I thought I would begin with some great news. Dean Irwin is now Dr Dean Irwin. Very many congratulations Dean, that is brilliant for medieval Jewish studies. Secondly, although Janet Clayton is not yet back home, she is making good progress recovering from her fall at Scadbury. All the Kent History Postgraduates again send their very best wishes, as do those from the Centre – we hope you are able to return home soon and make a full recovery!
To run a successful event, you need an ace team and the Centre was again extremely fortunate to have such a group of people. I will come to those at Canterbury in a minute but first I want to thank all the brilliant speakers. I shall be naming everyone further down in this marathon post, but I feel it is important to highlight just how fortunate we were this weekend to have people of international scholarly renown who were prepared to give up their weekend to ‘bring to Canterbury’ their expertise, their vast knowledge, their good humour, and their willingness to engage with a whole host of questions from our audiences – THANK YOU!
As we draw near to the Tudors and Stuarts History Weekend this coming weekend, Dr Diane Heath and Toby Charlton-Taylor are very busy having practice sessions with our great speakers. This has been interesting if at times nerve-racking and Diane and I are exceedingly grateful to Toby for his expertise, patience and ingenuity. However, we are almost there! For details and booking see: https://www.canterbury.ac.uk/tudors-stuarts
We are now only a couple of weeks away from the Tudors and Stuarts online History Weekend on Saturday 27th and Sunday 28th March – very exciting! And there are a couple of new initiatives I want to tell you about. Firstly, calling all history school and sixth form college teachers, in a spirit of inclusivity and broadening participation, we are delighted to make a great offer to your students, so please check out the History Weekend website: https://www.canterbury.ac.uk/tudors-stuarts and under ‘find out more’ see the Weekend Ticket details. Secondly, Craig at the CCCU Bookshop has created a special ‘bookstore’ for Tudors and Stuarts 2021: https://bookshop.canterbury.ac.uk/canterbury-history-weekend-2021
We are now just over a month away from the online Tudors and Stuarts 2021 History Weekend on Saturday 27th and Sunday 28th March, which is extremely exciting. We are looking forward to welcoming virtually such a fantastic group of speakers who will be covering some fascinating topics, including Alec Ryrie on just how the Tudors cemented their new Church, Amy Blakeway on that explosive relationship between Queen Elizabeth I and her cousin Mary Queen of Scots, and Onyeka Nubia’s exploration of the black presence in Tudor England. Please to check out these talks and all the others at https://www.canterbury.ac.uk/tudors-stuarts and come and join us for what promises to be a brilliant and stimulating weekend. All things being well, I’ll be doing a piece on KMTV next Wednesday on the Weekend, please do look out for this.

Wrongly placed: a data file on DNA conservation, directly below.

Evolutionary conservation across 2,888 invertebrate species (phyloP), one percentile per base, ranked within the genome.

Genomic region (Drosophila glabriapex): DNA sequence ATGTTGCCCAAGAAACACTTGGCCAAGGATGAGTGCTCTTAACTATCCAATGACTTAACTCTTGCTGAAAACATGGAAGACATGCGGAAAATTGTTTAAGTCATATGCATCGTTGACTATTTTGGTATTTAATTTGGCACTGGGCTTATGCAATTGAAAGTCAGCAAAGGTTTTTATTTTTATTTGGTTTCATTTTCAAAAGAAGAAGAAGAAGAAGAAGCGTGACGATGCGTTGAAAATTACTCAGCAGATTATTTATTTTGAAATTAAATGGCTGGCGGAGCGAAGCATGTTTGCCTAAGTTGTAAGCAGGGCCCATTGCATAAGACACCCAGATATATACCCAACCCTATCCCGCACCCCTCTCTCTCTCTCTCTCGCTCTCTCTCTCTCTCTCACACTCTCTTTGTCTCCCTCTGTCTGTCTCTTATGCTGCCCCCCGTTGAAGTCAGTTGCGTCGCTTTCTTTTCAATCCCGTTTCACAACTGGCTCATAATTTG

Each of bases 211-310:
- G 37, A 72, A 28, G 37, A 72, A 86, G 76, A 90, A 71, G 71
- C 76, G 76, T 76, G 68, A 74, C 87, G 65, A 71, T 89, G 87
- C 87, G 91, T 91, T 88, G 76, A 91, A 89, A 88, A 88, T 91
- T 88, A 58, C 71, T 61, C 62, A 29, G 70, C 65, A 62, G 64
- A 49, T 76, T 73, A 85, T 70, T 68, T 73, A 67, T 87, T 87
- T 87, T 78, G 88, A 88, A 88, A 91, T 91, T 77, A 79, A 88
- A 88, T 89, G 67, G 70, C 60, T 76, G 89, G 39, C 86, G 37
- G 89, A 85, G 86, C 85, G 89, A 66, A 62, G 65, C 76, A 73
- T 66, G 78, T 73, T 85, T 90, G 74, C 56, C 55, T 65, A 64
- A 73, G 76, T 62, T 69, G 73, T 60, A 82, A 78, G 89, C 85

This week I’m playing catch up, and because there is so much, I’m going to save the last of the Lunch Time Lectures by Anna-Nadine Pike until next week (for the joining url, see last week’s blog). Moreover, even though I wasn’t able to get to it, apologies Dean, I just want to say that as co-organiser Dean’s online conference on Jews in medieval England has also taken place this week. Thus, the Centre for Kent History and Heritage is very active on all sorts of fronts.
Before I get to trailing the third Lunch Time Lecture that next week will be given by Dr Lily Hawker-Yates, I thought I would pass on the fantastic news that Boydell is very happy with the Maritime Kent through the Ages essay collection and it is now about to move to the typesetting stage, the proofs arriving back with us after that for indexing etc. Thus, a major source of celebration and relief, and I am envisaging a joint Centre and Kent Archaeological Society (as the largest sponsor) conference in the autumn.
So we are up and running because Dean Irwin from CCCU has today given the first of the FREE Lunch Time Lectures which was absolutely excellent. More on that anon, but to say next week our speaker at 1pm on Wednesday will be Dr Daniella Gonzalez whose talk is entitled ‘Conceptualising Common Profit in Late Medieval London: the Jubilee Book, a Case Study’.
A Happy New Year to all readers, albeit I appreciate it has been and continues to be exceedingly tough, including as we now head into a third lockdown in Great Britain. Consequently, I thought this week I would concentrate on the upcoming online events the Centre is organising between now and Easter, including the Tudors and Stuarts History Weekend and Lunch Time Lectures.
I thought I would first bring news of the next and hopefully last online events the Centre will be running as we inch towards getting back to physical rather than virtual events. Again, please come and join us for Professor Paul Bennett’s Becket Lecture next Wednesday 16 December starting at 7pm.